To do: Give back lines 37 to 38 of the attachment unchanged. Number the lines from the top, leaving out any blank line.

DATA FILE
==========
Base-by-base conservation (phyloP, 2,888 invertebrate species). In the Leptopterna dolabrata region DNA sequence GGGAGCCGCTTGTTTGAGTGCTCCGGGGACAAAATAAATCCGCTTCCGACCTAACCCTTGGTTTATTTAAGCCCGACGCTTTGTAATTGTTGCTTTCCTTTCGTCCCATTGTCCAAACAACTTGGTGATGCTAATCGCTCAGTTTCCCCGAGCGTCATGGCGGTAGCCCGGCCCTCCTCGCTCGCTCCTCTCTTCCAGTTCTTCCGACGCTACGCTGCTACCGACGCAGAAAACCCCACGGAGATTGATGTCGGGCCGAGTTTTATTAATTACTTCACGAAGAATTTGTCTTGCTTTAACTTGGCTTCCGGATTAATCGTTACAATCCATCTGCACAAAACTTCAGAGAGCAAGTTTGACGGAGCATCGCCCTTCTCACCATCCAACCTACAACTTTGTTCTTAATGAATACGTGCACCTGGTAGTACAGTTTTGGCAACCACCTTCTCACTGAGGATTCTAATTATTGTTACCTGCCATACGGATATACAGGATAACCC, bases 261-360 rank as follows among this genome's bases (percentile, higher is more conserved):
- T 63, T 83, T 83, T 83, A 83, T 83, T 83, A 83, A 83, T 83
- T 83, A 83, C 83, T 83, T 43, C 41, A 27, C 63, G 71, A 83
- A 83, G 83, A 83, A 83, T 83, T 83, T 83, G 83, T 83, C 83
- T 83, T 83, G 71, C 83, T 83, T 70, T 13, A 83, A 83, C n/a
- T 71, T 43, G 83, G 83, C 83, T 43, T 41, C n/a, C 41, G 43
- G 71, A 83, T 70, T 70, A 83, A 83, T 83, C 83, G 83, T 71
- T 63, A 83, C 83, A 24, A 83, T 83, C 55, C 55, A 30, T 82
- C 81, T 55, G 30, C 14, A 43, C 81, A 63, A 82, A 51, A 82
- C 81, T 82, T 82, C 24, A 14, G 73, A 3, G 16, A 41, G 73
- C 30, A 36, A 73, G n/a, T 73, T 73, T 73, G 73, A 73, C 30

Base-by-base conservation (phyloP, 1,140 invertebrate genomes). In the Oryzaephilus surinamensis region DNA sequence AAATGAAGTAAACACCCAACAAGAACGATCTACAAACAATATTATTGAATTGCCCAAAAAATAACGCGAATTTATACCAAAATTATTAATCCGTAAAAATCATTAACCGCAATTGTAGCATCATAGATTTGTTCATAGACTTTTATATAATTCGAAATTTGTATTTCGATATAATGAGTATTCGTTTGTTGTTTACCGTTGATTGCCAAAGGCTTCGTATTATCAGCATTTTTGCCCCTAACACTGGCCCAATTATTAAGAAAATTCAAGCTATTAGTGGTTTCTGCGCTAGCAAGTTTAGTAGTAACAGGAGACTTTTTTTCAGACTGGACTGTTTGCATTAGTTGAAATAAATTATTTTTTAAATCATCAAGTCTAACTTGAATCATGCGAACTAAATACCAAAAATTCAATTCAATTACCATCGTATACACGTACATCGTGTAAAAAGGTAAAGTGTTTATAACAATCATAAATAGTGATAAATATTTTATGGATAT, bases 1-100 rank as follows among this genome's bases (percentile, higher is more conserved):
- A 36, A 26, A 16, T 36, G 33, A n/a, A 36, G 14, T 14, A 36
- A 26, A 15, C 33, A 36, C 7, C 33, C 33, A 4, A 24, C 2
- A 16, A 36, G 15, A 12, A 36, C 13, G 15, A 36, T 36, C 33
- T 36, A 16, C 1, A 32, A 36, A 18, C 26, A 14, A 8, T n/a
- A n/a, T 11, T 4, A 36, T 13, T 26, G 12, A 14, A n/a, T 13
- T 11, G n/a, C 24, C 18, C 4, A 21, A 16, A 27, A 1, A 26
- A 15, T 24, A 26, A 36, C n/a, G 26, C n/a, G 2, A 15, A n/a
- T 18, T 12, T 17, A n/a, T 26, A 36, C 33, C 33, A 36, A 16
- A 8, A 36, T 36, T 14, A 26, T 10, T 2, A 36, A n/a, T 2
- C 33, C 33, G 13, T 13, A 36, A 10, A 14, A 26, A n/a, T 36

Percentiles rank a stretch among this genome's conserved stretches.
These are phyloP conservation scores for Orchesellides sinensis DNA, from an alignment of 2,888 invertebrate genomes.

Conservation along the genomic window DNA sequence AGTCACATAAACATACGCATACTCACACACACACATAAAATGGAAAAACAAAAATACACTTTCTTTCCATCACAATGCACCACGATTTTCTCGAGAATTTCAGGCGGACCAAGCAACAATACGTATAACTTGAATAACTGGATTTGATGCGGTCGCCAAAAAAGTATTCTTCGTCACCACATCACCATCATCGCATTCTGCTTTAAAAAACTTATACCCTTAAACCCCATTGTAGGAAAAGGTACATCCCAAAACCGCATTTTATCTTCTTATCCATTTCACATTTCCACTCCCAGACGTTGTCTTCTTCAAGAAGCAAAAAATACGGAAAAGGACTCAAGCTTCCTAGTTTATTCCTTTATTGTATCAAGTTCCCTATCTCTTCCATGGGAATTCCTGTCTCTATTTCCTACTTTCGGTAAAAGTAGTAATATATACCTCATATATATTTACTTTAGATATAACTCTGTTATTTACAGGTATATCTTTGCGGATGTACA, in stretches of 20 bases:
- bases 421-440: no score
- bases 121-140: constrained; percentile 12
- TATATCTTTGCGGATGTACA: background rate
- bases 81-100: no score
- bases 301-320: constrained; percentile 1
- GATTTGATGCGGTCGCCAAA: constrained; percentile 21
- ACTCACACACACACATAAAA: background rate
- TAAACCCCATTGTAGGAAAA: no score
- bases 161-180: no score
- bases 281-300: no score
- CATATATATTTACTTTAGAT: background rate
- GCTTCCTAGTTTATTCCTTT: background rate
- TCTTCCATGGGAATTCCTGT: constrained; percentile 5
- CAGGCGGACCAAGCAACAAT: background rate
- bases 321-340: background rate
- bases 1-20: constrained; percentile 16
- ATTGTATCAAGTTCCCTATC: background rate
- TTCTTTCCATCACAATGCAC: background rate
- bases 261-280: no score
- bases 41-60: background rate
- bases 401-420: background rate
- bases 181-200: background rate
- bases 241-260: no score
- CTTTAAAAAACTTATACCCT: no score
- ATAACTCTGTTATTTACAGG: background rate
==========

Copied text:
- GCTTCCTAGTTTATTCCTTT: background rate
- TCTTCCATGGGAATTCCTGT: constrained; percentile 5